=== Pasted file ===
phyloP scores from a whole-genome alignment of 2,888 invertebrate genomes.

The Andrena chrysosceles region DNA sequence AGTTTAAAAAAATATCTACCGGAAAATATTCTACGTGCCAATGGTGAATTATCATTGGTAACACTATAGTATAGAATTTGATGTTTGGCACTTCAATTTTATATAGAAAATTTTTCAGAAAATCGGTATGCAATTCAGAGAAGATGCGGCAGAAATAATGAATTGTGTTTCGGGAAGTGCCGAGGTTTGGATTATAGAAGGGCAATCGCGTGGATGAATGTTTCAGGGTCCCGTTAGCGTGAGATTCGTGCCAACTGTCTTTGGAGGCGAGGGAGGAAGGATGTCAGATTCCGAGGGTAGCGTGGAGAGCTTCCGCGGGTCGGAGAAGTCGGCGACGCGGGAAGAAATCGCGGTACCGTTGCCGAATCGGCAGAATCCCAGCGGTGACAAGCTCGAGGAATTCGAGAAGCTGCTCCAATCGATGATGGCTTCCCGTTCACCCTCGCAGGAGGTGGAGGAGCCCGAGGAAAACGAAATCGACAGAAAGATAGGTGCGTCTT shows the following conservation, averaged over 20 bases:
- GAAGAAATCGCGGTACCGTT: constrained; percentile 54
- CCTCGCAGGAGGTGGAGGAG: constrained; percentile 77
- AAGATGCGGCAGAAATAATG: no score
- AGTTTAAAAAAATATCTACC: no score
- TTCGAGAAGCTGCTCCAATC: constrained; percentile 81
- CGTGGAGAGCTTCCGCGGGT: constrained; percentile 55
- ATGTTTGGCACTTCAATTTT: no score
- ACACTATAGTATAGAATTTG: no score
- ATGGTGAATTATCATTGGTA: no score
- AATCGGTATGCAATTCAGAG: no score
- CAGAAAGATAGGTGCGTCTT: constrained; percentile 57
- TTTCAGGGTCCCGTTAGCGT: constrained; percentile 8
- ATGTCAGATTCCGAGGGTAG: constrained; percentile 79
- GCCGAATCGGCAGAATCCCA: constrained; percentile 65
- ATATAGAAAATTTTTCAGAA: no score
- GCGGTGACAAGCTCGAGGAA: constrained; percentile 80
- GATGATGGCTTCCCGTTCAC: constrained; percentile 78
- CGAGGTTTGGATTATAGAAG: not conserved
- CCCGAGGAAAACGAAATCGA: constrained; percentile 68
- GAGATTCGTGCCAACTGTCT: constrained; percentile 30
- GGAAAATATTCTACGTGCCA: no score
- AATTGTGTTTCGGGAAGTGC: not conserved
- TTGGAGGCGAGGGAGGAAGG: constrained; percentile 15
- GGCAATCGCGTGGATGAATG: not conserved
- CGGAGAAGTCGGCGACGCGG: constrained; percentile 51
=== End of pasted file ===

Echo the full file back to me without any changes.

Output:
phyloP scores from a whole-genome alignment of 2,888 invertebrate genomes.

The Andrena chrysosceles region DNA sequence AGTTTAAAAAAATATCTACCGGAAAATATTCTACGTGCCAATGGTGAATTATCATTGGTAACACTATAGTATAGAATTTGATGTTTGGCACTTCAATTTTATATAGAAAATTTTTCAGAAAATCGGTATGCAATTCAGAGAAGATGCGGCAGAAATAATGAATTGTGTTTCGGGAAGTGCCGAGGTTTGGATTATAGAAGGGCAATCGCGTGGATGAATGTTTCAGGGTCCCGTTAGCGTGAGATTCGTGCCAACTGTCTTTGGAGGCGAGGGAGGAAGGATGTCAGATTCCGAGGGTAGCGTGGAGAGCTTCCGCGGGTCGGAGAAGTCGGCGACGCGGGAAGAAATCGCGGTACCGTTGCCGAATCGGCAGAATCCCAGCGGTGACAAGCTCGAGGAATTCGAGAAGCTGCTCCAATCGATGATGGCTTCCCGTTCACCCTCGCAGGAGGTGGAGGAGCCCGAGGAAAACGAAATCGACAGAAAGATAGGTGCGTCTT shows the following conservation, averaged over 20 bases:
- GAAGAAATCGCGGTACCGTT: constrained; percentile 54
- CCTCGCAGGAGGTGGAGGAG: constrained; percentile 77
- AAGATGCGGCAGAAATAATG: no score
- AGTTTAAAAAAATATCTACC: no score
- TTCGAGAAGCTGCTCCAATC: constrained; percentile 81
- CGTGGAGAGCTTCCGCGGGT: constrained; percentile 55
- ATGTTTGGCACTTCAATTTT: no score
- ACACTATAGTATAGAATTTG: no score
- ATGGTGAATTATCATTGGTA: no score
- AATCGGTATGCAATTCAGAG: no score
- CAGAAAGATAGGTGCGTCTT: constrained; percentile 57
- TTTCAGGGTCCCGTTAGCGT: constrained; percentile 8
- ATGTCAGATTCCGAGGGTAG: constrained; percentile 79
- GCCGAATCGGCAGAATCCCA: constrained; percentile 65
- ATATAGAAAATTTTTCAGAA: no score
- GCGGTGACAAGCTCGAGGAA: constrained; percentile 80
- GATGATGGCTTCCCGTTCAC: constrained; percentile 78
- CGAGGTTTGGATTATAGAAG: not conserved
- CCCGAGGAAAACGAAATCGA: constrained; percentile 68
- GAGATTCGTGCCAACTGTCT: constrained; percentile 30
- GGAAAATATTCTACGTGCCA: no score
- AATTGTGTTTCGGGAAGTGC: not conserved
- TTGGAGGCGAGGGAGGAAGG: constrained; percentile 15
- GGCAATCGCGTGGATGAATG: not conserved
- CGGAGAAGTCGGCGACGCGG: constrained; percentile 51